President Obama, during a conversation with the nation's governors on Monday, blamed the growing national debt on skyrocketing healthcare costs and a significant aging population in the country.

In the years since passage of the Affordable Care Act, Obama said the nation's spending on healthcare has "stabilized," but it is still growing over the long haul, something Washington still needs to fix once he's gone.

"The real problem when it comes to debt is very simple," Obama said in response to a question from Kentucky Gov. Matt Bevin about what he intends to do in his last months to raise awareness about the issue. "It is that our population is getting older and we use a lot of healthcare. We spend more, frankly, than most other advanced nations."

Roughly, the nation spends about 6-8 percent more than other advanced countries per capita on healthcare, he said.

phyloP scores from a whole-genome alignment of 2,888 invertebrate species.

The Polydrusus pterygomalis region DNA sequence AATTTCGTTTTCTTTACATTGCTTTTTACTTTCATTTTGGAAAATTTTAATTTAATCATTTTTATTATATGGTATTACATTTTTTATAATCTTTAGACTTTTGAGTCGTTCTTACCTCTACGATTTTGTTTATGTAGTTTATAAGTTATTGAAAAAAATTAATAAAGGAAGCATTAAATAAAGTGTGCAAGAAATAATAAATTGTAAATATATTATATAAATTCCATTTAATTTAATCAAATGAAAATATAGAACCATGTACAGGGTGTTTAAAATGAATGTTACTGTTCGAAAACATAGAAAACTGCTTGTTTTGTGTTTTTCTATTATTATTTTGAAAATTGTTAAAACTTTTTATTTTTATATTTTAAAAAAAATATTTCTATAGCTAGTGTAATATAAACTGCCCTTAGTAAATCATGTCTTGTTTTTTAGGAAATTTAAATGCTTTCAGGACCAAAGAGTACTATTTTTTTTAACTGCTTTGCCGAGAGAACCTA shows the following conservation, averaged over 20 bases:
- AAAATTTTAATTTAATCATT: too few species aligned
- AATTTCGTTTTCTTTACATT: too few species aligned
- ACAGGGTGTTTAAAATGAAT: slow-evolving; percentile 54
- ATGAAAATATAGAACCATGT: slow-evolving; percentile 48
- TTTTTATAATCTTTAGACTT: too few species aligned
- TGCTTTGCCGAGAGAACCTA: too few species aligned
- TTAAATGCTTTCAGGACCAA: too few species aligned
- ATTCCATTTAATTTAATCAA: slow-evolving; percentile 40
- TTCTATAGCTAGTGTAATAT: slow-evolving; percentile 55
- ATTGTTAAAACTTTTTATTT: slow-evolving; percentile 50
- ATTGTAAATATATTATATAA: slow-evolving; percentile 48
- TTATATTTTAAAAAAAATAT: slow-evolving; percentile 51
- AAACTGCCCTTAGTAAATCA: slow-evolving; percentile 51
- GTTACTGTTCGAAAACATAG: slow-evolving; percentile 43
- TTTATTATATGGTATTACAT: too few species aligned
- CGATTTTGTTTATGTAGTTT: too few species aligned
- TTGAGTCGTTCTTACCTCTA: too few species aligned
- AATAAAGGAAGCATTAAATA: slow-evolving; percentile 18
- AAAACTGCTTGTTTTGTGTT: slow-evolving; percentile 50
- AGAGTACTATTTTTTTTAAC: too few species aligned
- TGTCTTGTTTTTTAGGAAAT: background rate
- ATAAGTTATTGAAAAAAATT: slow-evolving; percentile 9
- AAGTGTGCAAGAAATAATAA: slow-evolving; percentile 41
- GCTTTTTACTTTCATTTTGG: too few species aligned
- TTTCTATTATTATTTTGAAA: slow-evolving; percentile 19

"That difference is our debt and that is the reason why since I came into office I was interested in reforming healthcare. It was not just the compassion I felt for people personally being impacted ... It also had to do with the fact that this system is hugely inefficient, and if we don't make it more efficient than we're not going to solve our debt problem.

"What we're going to have to tackle, long term, is healthcare spending," Obama said. The president acknowledged that the politics around the Affordable Care Act had complicated efforts to have that conversation.

"My hope is that we get into a serious conversation," Obama said. "Maybe it'll have to happen once I'm gone."